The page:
1.6 Large-Eddy Simulations for the Effects of Forest Canopy

Tuesday, 10 June 2014: 11:45 AM
Salon A-B (Denver Marriott Westminster)
Sofia Meikuei Tu, University of Helsinki, Helsinki, Finland; and A. Nordbo, F. Kanani, J. Rinne, T. Vesala, A. Hellsten, and S. Raasch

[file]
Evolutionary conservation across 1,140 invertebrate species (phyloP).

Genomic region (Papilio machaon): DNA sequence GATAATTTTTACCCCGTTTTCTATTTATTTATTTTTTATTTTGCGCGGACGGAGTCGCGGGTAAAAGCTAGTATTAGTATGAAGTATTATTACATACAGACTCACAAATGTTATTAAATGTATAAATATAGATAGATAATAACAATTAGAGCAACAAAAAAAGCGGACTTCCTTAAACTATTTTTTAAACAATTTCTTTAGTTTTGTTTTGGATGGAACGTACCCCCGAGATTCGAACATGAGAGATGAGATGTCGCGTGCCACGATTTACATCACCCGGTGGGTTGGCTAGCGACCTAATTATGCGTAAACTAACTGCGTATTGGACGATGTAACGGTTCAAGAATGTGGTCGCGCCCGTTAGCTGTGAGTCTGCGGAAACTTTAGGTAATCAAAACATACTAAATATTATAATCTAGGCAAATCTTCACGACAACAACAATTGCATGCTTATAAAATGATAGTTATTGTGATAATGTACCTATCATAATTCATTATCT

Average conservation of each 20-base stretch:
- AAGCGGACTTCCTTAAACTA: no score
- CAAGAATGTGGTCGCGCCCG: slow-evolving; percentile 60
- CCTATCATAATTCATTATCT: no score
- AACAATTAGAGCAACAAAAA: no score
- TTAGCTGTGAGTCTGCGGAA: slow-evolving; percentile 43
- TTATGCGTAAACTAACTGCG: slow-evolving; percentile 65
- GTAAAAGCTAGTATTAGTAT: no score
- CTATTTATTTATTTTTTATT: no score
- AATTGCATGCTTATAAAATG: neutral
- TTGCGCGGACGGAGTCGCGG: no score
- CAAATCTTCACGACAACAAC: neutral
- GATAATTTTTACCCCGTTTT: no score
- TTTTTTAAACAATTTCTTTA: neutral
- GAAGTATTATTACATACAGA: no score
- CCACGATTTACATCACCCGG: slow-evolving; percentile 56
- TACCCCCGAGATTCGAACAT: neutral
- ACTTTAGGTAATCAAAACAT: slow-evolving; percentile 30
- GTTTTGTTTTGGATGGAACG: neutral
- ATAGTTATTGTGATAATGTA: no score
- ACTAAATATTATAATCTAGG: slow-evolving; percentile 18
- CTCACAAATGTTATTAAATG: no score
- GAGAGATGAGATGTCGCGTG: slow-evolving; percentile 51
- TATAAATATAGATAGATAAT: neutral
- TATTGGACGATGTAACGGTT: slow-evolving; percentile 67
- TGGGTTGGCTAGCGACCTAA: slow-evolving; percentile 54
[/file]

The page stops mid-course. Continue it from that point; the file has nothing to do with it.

Fetch studying is an important issue in micrometeorological field especially when considering forest canopy. The flux measured above the canopy often deviates from the source strength underlying the measurements due to the consequence of limited fetch. Usually, the field surface doesn't meet the requirement of horizontal homogeneity for most micrometeorological measurement methods. Hence, in order to understand how the horizontal scale of the heterogeneity influence scalar transformation as well as to the footprint of the measurement, we study the spatial scale of the surface patches to the measurement height by applying large-eddy simulation model. Numerical simulations of detailed flow over forest canopy with variety of fetches are performed. This presents the significant influences of surface heterogeneity to flux measurement. The results show that the blending height of scalar is sensitive to the size of fetch. In particular, when the size of fetch is getting smaller, the local turbulences affect scalar transportation strongly. This has implications for the transport of scalars in the forest canopy. In the end goal, depending on the location of measurement tower and field heterology, the influence of blending height of scalar to measurement data qualities can be studied. Furthermore, these results show great potentials for a wide range of applications for micrometeorological field including the placing and interpretation of measurement instruments in complex forest terrain.
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